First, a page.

• 'Treme,' Ep. 17: Mardi Gras Mayhem

    June 6, 2011. Posted by Joshua Jackson.

    Al "Carnival Time" Johnson (center, singing) sits in with Antoine Batiste and the Soul Apostles on Treme. Batiste, the trombonist, is played by Wendell Pierce. (Image Credit: Paul Schiraldi/HBO)

    Two years running, Treme has featured a sensory-overload pageant of a Mardi Gras episode. Let's get right to this one. New Orleans native son Josh Jackson is here again to help break down the music.

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  • 'Treme,' Ep. 16: A Village On An Island

    June 1, 2011. Posted by Joshua Jackson.

    Antoine Batiste (Wendell Pierce) leads the Soul Apostles in the latest episode of Treme. (Image Credit: Paul Schiraldi/HBO)

    I think I'm starting to figure this place out. It's a village — a village on an island. Everyone's connected. They may love each other, they may hate each other, but they're all related. ... It's all connected somehow. And I'm this close to seeing how it all hooks up.
    --Nelson Hidalgo

    The New Orleans of Treme has often felt like a small town, where many characters wear multiple hats, and six degrees of separation feel more like one or two. But this season, that quality has been heightened ever so slightly.

    Perhaps it was just the juxtaposition in this episode of Davis' raucous rehearsal and his irritated neighbors next door, but it feels like many different characters are intersecting now. It didn't take long for Nelson to make very important political contacts. Batiste is now teaching in the schools, and hiring all different types of musicians. Janette and Delmond are now friends. Toni Bernette and Lieutenant Colson are possibly becoming more than friends. And everybody who seems to care about the city sees music in clubs and dances in second lines.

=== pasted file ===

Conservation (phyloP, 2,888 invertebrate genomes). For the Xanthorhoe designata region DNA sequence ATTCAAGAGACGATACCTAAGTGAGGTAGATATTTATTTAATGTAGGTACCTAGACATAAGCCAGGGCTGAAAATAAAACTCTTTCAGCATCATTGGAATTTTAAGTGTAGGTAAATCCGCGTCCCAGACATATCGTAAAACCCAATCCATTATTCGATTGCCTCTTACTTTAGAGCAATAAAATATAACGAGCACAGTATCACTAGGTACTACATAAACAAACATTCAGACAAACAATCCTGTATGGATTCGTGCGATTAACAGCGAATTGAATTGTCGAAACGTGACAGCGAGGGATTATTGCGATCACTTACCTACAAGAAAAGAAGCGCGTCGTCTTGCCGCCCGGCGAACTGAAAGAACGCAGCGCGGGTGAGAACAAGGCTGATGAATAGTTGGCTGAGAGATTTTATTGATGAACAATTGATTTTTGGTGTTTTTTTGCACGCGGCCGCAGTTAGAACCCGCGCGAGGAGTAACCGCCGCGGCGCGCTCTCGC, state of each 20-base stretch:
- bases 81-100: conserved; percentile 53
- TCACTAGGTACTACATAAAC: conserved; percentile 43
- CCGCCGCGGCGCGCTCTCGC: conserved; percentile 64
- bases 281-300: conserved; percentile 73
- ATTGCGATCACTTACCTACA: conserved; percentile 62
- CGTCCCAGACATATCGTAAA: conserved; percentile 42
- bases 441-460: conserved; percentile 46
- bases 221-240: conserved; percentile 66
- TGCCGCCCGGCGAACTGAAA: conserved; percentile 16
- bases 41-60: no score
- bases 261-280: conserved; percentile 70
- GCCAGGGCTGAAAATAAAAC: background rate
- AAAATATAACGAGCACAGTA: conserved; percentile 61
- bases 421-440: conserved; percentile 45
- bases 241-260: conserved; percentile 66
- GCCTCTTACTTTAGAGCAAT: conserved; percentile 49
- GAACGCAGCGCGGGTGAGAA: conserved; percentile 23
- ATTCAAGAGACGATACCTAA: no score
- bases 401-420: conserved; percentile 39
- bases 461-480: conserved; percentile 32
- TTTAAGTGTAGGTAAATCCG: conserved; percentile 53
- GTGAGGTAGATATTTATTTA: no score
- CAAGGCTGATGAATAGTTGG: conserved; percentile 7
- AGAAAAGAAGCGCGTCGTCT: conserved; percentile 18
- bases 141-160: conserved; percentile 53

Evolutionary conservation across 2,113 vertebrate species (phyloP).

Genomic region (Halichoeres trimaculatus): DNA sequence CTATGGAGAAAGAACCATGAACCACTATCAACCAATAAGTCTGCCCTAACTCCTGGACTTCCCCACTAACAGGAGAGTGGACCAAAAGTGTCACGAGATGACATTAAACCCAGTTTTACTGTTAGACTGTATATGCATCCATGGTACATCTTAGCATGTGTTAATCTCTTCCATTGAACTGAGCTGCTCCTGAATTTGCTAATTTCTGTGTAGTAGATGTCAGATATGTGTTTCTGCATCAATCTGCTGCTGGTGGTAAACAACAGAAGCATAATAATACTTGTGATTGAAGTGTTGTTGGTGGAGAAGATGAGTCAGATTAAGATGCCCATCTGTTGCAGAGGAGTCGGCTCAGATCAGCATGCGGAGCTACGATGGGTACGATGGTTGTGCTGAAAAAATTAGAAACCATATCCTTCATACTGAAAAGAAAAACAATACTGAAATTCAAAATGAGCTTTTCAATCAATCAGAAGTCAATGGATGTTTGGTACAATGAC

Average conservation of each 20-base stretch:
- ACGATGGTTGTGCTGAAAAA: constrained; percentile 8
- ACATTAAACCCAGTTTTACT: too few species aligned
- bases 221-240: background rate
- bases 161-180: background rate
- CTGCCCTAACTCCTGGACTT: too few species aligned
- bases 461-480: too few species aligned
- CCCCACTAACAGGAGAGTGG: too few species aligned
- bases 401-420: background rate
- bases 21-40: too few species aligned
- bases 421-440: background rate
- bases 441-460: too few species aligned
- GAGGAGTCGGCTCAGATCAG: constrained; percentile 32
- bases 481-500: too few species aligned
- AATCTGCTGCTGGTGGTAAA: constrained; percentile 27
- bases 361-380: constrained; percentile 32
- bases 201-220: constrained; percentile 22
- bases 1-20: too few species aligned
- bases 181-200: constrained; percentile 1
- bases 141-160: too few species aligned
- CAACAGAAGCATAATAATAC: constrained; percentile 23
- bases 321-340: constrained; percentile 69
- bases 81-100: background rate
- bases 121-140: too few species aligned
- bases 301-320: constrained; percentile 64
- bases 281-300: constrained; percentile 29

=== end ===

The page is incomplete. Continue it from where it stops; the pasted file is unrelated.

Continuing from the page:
About that music: Here's our (belated, sorry) rundown of this week's performances, with Josh Jackson of WBGO. Our full archive, too.

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  • 'Treme,' Ep. 15: Finding Your Voice

    May 23, 2011. Posted by Joshua Jackson.

    Antoine (Wendell Pierce) and Desiree (Phyllis Montana LeBlanc) march in a recreation of the Silence Is Violence parade in Jan. 2007. (Image Credit: Paul Schiraldi/HBO)

    If you've ever been to the funeral of a beloved musician, you know there's a lot of positivity under the somber tone. It's one of the few times a busy musical community manages to come together and remember the contributions of their late compatriot. And in the New Orleans of Treme, funerals have often been healing and regenerative: There's catharsis in walking in that second line.

    But Hot 8 Brass Band snare drummer Dinerral Shavers was murdered senselessly. And the grief was more intense, more palpably real than previous funerals we've seen from this show. That's where we start with our weekly recap of the music — and more — of Treme.

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